“We are human beings, not human doings” – Deepak Chopra,2008.
Over the last year or so, I have had two markedly different experiences with Airlines on the same issue. Let me not name the airlines here but rather focus on the experiences.
Airline A : I reached Chicago over the airline’s European hub only to find that both my bags had not arrived. It was eighteen hours into the journey and as I stood there clutching the missing baggage report, I was advised by the ground handling staff to call up the airline toll free number for further assistance and updates. Little did I realise that this was the beginning of my ordeal. Countless calls only led me into the votaries of a sophisticated message switch with friendly automated voices always offering a menu of further numbers to be dialed and inviting me to leave a message. I felt like going round and round the mulberry bush! Try as I did, I could never reach a human voice. Several frustrated calls and auto reply emails later, the airline deigned to send a cryptic SMS to the effect that the missing bags were available for collection and for further assistance, could I call them on phone. I shuddered. Visions of me once again failing to negotiate the matrix like maze of the airline communication system haunted me in technicolour.
Airline B : A few months later as I traveled on a lesser known regional airline, my bags once again failed to make it to the conveyor belt. As I was getting the passenger irregularity form filled, hearing running steps, I turned around to see the airline station representative come to me. He hesitated and then apologetically told me that since his airline baggage tracing system was still not automated, he would be the point of contact. I remained skeptical but to my pleasant surprise next morning, not only did I get a call from the guy that my bags had arrived but that he had arranged to send them to me. The bags duly arrived along with a box of chocolates and an apology note.
What is it that differentiated my service level experiences of these two airlines thus?
My thoughts once again returned to “Leadership and Self Deception” by the Arbinger Institute*. One of the great take-away from this book is that our externally manifested behaviour of how we do what we do is never as important as who we are. We hold the choice of how we wish to see people around us.
We can choose to see people as people. Which leads us to genuinely connect with people and do what is right.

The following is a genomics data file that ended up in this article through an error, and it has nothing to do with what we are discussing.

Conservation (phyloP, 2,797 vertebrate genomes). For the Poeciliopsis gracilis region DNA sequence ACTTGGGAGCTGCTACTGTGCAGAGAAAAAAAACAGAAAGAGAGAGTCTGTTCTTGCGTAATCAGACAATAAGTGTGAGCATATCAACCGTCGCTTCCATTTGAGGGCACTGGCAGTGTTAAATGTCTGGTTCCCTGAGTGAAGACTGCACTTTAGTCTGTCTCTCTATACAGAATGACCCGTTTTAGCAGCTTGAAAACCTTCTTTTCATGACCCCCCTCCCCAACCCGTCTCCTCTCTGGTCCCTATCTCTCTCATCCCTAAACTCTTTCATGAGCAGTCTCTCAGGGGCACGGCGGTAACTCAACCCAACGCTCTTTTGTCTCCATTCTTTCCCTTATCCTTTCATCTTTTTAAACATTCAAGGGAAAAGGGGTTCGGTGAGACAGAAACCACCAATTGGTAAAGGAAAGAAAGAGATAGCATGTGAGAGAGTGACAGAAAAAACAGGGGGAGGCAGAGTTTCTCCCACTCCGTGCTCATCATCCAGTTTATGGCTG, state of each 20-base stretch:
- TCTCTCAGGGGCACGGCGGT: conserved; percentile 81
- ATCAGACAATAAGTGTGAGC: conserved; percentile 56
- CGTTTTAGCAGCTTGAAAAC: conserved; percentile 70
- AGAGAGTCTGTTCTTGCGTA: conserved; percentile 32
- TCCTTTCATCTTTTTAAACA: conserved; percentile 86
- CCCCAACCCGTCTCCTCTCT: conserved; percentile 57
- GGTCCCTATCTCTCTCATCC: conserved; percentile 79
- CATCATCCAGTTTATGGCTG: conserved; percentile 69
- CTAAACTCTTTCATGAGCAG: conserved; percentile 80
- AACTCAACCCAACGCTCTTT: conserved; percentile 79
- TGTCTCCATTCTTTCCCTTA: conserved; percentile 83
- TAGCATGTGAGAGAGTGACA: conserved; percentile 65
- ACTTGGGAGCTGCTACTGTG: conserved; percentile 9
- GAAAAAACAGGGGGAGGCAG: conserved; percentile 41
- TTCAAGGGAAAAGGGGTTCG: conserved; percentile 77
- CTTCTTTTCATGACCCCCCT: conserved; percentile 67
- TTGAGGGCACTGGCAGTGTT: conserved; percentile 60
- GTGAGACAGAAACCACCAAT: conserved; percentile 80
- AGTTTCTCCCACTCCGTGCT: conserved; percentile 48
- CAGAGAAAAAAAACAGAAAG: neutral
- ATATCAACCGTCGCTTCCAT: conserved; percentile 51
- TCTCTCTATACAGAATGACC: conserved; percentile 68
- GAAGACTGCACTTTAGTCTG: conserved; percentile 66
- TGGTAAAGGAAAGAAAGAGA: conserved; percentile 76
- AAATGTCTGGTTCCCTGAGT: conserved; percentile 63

Or we can choose to see people as tasks. Which leads us to see them somehow as obstacles in our scheme of things, stuff which need to be completed and disposed off in the most efficient manner.
Airline A chose to see me and my bags as a task to be done. Being a global brand, it used the latest customer response technology. I and my missing bags were a blip in the statistics and graphs. A blip that goes off with no trace once the problem gets sorted. The airline had chosen to follow the path of ‘how we do what we do’. So in all its affirmations of providing the best in class customer service and experience, technology had taken centre stage, employees relegated to being merely the support cast.
Airline B chose to see me as a person. Someone with feelings and emotion. Someone who was desperate to find a person who would listen and care. It had put its faith in showing up as ‘Who we are’. Lacking great resources, it had to make do with the few employees it had on the ground and trusting and empowering them.
So I come back to why ‘Who we are’ resonated so much more deeply than ‘How we do what we do’ with me. I could intuitively put my trust in the genuineness of ‘Who Airline B was’, complete with its vulnerability and shortcomings. What really mattered to me was that my existence was being acknowledged. Contrast this with the Airline A’s focus on technology and ‘How it does what it does’. For me, this remained what it was, the Airline’s obsession with its own inner process and priorities, not really about me, the client.
What is it then that makes many of us, organisations and individuals alike, take the path of how we do what we do? Is this because of the modern day belief that the more we do, the more we have? A belief reinforced by technology that allows us to ‘do’ 24X7, globally, virtually. Is it because as we ‘do’, we get reassured of the results? But could this be conditioning us into a compulsive ‘doing’ behaviour? A behaviour that stops us from being ‘who we are’, something which would have allowed us to gain greater awareness and become more discerning about what we do.
I come to the realisation that be it as organisations or individuals, it is only when we remain firmly anchored in ‘who we are’, our core values and competences, and allow ‘what we do’ to flow out of that can we hope to be the true leaders and game changers of tomorrow.
In learning………………….. Shakti Ghosal
Footnote: * In an earlier post titled, “ What if……..”, I had taken reference to the book, Leadership and Self Deception, in a somewhat different context.
Acknowledgement: Leadership and Self-Deception: Getting Out of the Box – An Arbinger Institute publication, 2008.